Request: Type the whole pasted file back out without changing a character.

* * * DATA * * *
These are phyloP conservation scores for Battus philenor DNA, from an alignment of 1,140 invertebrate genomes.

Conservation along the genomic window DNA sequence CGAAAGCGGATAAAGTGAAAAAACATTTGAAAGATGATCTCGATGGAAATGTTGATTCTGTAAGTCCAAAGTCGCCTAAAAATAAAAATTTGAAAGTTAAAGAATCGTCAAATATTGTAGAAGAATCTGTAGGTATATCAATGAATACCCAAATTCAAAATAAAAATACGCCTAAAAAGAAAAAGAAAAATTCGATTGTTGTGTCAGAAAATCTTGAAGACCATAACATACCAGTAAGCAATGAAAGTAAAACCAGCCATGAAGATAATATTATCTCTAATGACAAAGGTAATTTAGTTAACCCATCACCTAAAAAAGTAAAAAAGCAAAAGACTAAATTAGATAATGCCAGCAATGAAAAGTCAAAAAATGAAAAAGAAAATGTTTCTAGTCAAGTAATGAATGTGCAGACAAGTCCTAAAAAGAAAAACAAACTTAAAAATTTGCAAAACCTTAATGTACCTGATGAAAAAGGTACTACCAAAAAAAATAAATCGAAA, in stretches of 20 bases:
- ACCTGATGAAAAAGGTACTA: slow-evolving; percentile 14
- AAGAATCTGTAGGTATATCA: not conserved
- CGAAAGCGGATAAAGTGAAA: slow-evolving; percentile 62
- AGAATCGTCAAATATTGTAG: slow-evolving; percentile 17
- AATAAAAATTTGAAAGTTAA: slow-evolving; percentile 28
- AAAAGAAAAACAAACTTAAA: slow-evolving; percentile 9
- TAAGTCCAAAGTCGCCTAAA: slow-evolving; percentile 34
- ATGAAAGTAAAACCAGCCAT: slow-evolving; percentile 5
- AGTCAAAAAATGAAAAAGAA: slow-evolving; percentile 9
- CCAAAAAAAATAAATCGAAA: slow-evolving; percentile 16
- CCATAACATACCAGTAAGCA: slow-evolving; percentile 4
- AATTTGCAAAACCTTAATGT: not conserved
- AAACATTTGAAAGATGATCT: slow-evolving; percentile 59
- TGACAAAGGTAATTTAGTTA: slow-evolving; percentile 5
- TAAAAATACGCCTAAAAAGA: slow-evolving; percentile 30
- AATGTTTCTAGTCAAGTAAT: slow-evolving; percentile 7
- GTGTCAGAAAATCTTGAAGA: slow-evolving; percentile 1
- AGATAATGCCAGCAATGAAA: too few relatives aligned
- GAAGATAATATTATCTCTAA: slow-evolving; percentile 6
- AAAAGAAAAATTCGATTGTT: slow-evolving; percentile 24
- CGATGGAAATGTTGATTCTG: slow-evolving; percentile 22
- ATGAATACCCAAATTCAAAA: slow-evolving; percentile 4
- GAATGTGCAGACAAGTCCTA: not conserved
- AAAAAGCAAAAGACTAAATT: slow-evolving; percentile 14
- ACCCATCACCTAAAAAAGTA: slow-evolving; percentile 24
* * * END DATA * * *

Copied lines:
These are phyloP conservation scores for Battus philenor DNA, from an alignment of 1,140 invertebrate genomes.

Conservation along the genomic window DNA sequence CGAAAGCGGATAAAGTGAAAAAACATTTGAAAGATGATCTCGATGGAAATGTTGATTCTGTAAGTCCAAAGTCGCCTAAAAATAAAAATTTGAAAGTTAAAGAATCGTCAAATATTGTAGAAGAATCTGTAGGTATATCAATGAATACCCAAATTCAAAATAAAAATACGCCTAAAAAGAAAAAGAAAAATTCGATTGTTGTGTCAGAAAATCTTGAAGACCATAACATACCAGTAAGCAATGAAAGTAAAACCAGCCATGAAGATAATATTATCTCTAATGACAAAGGTAATTTAGTTAACCCATCACCTAAAAAAGTAAAAAAGCAAAAGACTAAATTAGATAATGCCAGCAATGAAAAGTCAAAAAATGAAAAAGAAAATGTTTCTAGTCAAGTAATGAATGTGCAGACAAGTCCTAAAAAGAAAAACAAACTTAAAAATTTGCAAAACCTTAATGTACCTGATGAAAAAGGTACTACCAAAAAAAATAAATCGAAA, in stretches of 20 bases:
- ACCTGATGAAAAAGGTACTA: slow-evolving; percentile 14
- AAGAATCTGTAGGTATATCA: not conserved
- CGAAAGCGGATAAAGTGAAA: slow-evolving; percentile 62
- AGAATCGTCAAATATTGTAG: slow-evolving; percentile 17
- AATAAAAATTTGAAAGTTAA: slow-evolving; percentile 28
- AAAAGAAAAACAAACTTAAA: slow-evolving; percentile 9
- TAAGTCCAAAGTCGCCTAAA: slow-evolving; percentile 34
- ATGAAAGTAAAACCAGCCAT: slow-evolving; percentile 5
- AGTCAAAAAATGAAAAAGAA: slow-evolving; percentile 9
- CCAAAAAAAATAAATCGAAA: slow-evolving; percentile 16
- CCATAACATACCAGTAAGCA: slow-evolving; percentile 4
- AATTTGCAAAACCTTAATGT: not conserved
- AAACATTTGAAAGATGATCT: slow-evolving; percentile 59
- TGACAAAGGTAATTTAGTTA: slow-evolving; percentile 5
- TAAAAATACGCCTAAAAAGA: slow-evolving; percentile 30
- AATGTTTCTAGTCAAGTAAT: slow-evolving; percentile 7
- GTGTCAGAAAATCTTGAAGA: slow-evolving; percentile 1
- AGATAATGCCAGCAATGAAA: too few relatives aligned
- GAAGATAATATTATCTCTAA: slow-evolving; percentile 6
- AAAAGAAAAATTCGATTGTT: slow-evolving; percentile 24
- CGATGGAAATGTTGATTCTG: slow-evolving; percentile 22
- ATGAATACCCAAATTCAAAA: slow-evolving; percentile 4
- GAATGTGCAGACAAGTCCTA: not conserved
- AAAAAGCAAAAGACTAAATT: slow-evolving; percentile 14
- ACCCATCACCTAAAAAAGTA: slow-evolving; percentile 24